ower

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See also: ower-

English[edit]

Etymology 1[edit]

From Middle English owere, oȝere, awer, equivalent to owe +‎ -er.

Noun[edit]

ower (plural owers)

  1. A person who owes something, especially money.
Translations[edit]

Etymology 2[edit]

From Middle English ower, a variant of Middle English over. Compare Scots ower (over), English o'er (over). More at over.

Preposition[edit]

ower

  1. (Tyneside) over
    Get ower thor noo!

Adverb[edit]

ower (not comparable)

  1. (Tyneside) over
    She's ower canny hor, like

Adjective[edit]

ower (not comparable)

  1. (Tyneside) overly, too
    Thats ower much that!

References[edit]

  • The New Geordie Dictionary, Frank Graham, 1987, →ISBN
  • A Dictionary of North East Dialect, Bill Griffiths, 2005, Northumbria University Press, →ISBN
  • Northumberland Words, English Dialect Society, R. Oliver Heslop, 1893–4

Anagrams[edit]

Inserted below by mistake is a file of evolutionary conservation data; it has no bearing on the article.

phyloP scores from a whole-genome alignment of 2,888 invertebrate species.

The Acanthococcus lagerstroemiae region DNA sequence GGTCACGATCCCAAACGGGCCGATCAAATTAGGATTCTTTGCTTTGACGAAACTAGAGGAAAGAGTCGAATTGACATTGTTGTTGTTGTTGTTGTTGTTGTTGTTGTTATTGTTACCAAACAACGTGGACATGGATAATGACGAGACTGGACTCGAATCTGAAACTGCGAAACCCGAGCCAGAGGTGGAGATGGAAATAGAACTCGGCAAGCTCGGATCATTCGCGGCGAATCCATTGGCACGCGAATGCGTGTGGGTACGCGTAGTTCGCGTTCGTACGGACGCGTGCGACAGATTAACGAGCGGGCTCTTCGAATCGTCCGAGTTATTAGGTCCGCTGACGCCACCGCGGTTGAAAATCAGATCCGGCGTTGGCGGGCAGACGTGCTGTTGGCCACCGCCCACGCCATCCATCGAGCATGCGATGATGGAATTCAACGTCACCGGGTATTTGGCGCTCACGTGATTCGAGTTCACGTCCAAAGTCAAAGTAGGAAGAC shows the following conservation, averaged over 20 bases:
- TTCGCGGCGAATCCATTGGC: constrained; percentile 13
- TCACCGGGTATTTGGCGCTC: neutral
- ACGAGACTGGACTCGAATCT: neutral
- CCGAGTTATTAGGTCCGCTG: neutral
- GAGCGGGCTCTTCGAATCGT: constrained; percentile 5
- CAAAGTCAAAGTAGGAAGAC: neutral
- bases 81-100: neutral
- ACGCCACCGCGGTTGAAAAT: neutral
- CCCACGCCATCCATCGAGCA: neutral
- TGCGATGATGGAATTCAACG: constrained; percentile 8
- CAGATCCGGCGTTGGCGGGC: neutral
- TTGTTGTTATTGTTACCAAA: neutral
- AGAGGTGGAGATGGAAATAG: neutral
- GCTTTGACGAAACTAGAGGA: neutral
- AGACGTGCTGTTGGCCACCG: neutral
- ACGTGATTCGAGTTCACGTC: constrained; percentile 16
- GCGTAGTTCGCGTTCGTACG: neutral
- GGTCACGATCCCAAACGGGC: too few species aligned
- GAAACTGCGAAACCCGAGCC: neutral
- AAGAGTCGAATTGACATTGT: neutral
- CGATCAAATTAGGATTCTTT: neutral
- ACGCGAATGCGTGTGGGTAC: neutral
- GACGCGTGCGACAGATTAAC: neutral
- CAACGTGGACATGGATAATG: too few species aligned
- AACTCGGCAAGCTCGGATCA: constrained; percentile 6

Luxembourgish[edit]

Pronunciation[edit]

Adverb[edit]

ower

  1. Alternative form of awer

Middle English[edit]

Etymology 1[edit]

Noun[edit]

ower

  1. Alternative form of houre

Etymology 2[edit]

Determiner[edit]

ower

  1. (chiefly early) Alternative form of youre

References[edit]


Scots[edit]

Adverb[edit]

ower (not comparable)

  1. (South Scots) over
    If ee gaun ower the hill ee'll sei eet.
    If he gone over the hill, he will see it.

Adjective[edit]

ower (not comparable)

  1. (South Scots) too
    That's ower much for mei, like!
    That's too much for me, like!

Yola[edit]

Alternative forms[edit]

Etymology[edit]

From Middle English over, from Old English ofer, from Proto-West Germanic *obar.

Preposition[edit]

ower

  1. over

References[edit]

  • Jacob Poole, William Barnes, editor, A glossary, with some pieces of verse, of the old dialect of the English colony in the baronies of Forth and Bargy, County of Wexford, Ireland, J. Russell Smith, 1867, →ISBN